Harvested crop inventory includes costs accumulated both during the growing and harvesting phases and are stated at the lower of those costs or the estimated net realizable value, which is the market price, based upon the nearest market in the geographic region, less any cost of disposition. Cost of disposition includes broker’s commissions, freight and other marketing costs.   

 

General inventory, such as fertilizer, seeds and pesticides, is valued at the lower of cost or market.

 

As of June 30, 2018 and December 31, 2017 inventory consisted of the following:

 

 

 

 

 

 

 

 

(in thousands)

    

June 30, 2018

 

December 31, 2017

Harvested crop

 

$

125

 

$

126

Growing crop

 

 

142

 

 

 —

General inventory

 

 

153

 

 

 —

 

 

$

420

 

$

126

Hedge Accounting

 

ASC 815 requires the Company to recognize all of its derivative instruments as either assets or liabilities in the consolidated balance sheet at fair value. The accounting for changes in the fair value (i.e., gains or losses) of a derivative instrument depends on whether it has been designated and qualifies as part of a hedging relationship and, further, on the type of hedging relationship. For those derivative instruments that are designated and qualify as hedging instruments, a company must designate the hedging instrument, based upon the exposure being hedged, as a fair value hedge, cash flow hedge or a hedge of a net investment in a foreign operation. For derivative instruments not designated as hedging instruments, the gain or loss is recognized in the consolidated statements of operations during the period.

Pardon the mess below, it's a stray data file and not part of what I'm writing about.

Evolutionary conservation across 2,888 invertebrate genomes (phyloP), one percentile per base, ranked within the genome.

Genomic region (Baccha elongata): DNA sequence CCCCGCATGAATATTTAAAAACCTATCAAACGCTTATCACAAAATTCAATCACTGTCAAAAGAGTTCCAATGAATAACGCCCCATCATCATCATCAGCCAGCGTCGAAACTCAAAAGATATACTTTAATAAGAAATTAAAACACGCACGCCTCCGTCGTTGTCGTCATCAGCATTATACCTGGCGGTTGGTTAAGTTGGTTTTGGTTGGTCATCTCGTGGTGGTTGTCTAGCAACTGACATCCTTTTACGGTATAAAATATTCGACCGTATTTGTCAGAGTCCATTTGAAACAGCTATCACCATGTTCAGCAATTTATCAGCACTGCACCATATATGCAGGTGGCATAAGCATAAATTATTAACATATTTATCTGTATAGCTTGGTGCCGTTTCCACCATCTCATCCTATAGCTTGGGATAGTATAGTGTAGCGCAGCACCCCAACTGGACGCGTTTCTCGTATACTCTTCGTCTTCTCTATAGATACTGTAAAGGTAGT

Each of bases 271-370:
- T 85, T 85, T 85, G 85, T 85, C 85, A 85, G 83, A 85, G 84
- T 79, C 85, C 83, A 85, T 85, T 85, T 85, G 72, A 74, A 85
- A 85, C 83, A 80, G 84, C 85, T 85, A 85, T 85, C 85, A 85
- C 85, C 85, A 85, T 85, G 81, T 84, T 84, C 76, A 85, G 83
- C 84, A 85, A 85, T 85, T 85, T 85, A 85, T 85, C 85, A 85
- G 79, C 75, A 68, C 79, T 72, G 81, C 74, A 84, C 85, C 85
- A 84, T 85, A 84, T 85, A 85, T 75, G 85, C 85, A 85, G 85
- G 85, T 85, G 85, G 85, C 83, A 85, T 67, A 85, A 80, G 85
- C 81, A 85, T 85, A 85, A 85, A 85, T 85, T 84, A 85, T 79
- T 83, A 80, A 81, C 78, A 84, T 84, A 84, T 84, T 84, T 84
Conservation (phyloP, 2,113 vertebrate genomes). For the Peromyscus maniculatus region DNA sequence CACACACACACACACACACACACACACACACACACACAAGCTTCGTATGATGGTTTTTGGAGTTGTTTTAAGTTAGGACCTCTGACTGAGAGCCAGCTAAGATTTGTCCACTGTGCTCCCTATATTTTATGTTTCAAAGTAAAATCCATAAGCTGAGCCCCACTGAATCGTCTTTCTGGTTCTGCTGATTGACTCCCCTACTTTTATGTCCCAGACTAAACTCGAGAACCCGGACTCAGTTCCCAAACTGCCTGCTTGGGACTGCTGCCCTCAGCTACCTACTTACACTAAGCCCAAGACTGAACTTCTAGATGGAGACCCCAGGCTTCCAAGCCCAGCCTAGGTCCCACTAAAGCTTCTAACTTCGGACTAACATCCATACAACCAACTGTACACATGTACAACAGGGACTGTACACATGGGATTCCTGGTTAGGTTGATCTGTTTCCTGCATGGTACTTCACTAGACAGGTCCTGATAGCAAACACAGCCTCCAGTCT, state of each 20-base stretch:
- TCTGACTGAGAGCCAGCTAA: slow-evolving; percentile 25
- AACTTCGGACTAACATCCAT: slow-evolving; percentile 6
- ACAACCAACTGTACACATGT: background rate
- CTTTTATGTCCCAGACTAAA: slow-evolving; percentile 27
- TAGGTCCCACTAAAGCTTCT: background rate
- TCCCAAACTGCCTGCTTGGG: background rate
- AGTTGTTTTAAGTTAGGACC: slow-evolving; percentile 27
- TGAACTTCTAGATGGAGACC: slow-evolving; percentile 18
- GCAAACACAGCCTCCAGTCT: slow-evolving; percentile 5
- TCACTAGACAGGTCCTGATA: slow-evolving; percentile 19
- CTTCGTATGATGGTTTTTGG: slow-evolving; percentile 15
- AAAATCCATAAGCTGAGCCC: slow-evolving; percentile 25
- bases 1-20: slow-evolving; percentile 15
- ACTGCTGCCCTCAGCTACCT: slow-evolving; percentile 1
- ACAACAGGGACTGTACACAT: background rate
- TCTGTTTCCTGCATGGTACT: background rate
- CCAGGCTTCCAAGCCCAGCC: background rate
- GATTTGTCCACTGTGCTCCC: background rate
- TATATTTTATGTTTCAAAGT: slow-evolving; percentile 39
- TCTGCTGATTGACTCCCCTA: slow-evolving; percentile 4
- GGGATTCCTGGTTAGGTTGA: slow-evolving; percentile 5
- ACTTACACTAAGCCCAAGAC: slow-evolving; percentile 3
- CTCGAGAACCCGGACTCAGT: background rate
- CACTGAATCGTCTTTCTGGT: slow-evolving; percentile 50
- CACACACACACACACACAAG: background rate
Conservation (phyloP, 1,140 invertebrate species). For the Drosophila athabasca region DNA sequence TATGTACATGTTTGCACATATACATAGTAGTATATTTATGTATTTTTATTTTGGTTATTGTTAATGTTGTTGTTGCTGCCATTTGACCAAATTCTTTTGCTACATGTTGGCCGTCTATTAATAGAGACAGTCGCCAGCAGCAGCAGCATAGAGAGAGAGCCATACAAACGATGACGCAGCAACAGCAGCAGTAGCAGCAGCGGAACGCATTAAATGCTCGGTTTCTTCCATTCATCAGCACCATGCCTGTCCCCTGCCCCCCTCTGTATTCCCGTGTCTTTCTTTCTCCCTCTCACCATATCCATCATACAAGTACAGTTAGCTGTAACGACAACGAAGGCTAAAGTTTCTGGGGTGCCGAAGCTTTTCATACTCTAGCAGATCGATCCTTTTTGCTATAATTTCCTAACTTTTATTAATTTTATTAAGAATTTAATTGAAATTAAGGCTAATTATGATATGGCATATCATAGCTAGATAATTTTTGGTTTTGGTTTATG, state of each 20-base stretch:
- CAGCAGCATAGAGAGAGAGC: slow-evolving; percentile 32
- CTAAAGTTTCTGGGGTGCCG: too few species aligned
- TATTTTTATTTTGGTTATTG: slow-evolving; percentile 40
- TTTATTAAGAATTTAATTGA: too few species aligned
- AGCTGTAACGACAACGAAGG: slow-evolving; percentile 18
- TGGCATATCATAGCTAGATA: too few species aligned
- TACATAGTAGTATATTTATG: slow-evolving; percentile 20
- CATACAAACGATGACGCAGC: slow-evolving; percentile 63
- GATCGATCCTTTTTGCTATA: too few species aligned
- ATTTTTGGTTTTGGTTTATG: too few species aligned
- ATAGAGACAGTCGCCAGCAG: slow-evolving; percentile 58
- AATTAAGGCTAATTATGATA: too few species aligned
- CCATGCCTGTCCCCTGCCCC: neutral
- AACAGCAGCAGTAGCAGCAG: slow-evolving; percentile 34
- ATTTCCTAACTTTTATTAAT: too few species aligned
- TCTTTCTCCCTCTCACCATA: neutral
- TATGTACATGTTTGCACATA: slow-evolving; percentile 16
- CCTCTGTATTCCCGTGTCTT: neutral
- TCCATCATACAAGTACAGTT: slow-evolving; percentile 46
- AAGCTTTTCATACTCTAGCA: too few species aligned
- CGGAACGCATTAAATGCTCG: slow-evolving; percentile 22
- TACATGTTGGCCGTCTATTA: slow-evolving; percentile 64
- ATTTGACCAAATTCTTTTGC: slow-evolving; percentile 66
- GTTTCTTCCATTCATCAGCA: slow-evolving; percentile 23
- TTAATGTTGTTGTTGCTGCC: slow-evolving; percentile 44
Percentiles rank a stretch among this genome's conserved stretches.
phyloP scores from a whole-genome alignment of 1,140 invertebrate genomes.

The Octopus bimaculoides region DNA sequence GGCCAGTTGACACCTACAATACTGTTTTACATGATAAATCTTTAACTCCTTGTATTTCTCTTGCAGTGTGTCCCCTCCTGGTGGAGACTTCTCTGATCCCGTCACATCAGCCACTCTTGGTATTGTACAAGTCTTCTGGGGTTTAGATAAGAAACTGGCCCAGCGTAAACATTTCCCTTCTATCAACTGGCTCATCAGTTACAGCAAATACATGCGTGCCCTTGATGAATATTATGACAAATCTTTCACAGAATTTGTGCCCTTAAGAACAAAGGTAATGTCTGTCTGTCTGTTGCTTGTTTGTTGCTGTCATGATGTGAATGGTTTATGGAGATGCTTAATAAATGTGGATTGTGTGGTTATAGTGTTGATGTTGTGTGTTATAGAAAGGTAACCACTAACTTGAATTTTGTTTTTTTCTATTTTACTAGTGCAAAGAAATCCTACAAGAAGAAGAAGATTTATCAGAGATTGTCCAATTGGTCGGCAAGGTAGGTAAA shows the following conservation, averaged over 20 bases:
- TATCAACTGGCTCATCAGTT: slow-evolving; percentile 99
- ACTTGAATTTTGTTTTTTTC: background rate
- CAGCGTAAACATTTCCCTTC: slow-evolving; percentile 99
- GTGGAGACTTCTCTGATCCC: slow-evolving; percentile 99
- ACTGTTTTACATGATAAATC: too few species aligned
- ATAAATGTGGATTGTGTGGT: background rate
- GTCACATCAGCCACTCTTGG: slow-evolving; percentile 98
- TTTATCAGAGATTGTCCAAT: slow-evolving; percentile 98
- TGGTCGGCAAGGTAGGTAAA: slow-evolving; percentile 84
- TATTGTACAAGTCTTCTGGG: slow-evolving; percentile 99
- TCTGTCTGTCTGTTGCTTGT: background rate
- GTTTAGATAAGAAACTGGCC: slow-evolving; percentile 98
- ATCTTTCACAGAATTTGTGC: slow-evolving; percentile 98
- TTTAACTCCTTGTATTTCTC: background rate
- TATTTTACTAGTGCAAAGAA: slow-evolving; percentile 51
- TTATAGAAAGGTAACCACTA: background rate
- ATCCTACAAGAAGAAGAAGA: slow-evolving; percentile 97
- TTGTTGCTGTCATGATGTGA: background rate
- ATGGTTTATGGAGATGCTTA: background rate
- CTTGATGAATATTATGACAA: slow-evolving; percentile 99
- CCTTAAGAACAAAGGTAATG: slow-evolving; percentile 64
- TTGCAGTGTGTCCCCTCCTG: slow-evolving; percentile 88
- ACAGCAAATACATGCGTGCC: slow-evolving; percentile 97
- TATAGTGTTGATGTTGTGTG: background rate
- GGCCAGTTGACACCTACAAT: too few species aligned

The Company uses derivative instruments to manage certain interest rate risks. More specifically, interest rate swaps are entered into to manage the risk associated with the Company’s floating-rate borrowings when such risk management is deemed appropriate by the Company’s management and a fixed interest rate is not available or not economical, or when it is contractually required by a lender. In accordance with ASC 815, the Company designates interest rate swaps as cash flow hedges of said floating-rate borrowings.

 

The Company entered into an interest rate swap effective April 1, 2018 and chose to early adopt ASU No. 2017-12, Derivatives and Hedging (Topic 815), Targeted Improvements to Accounting for Hedging Activities effective on that date. As a result of the adoption of ASU 2017-12 the entire change in the fair value of the Company’s designated cash flow hedges is recorded to accumulated other comprehensive income, a component of shareholders’ equity in the Company’s consolidated balance sheets.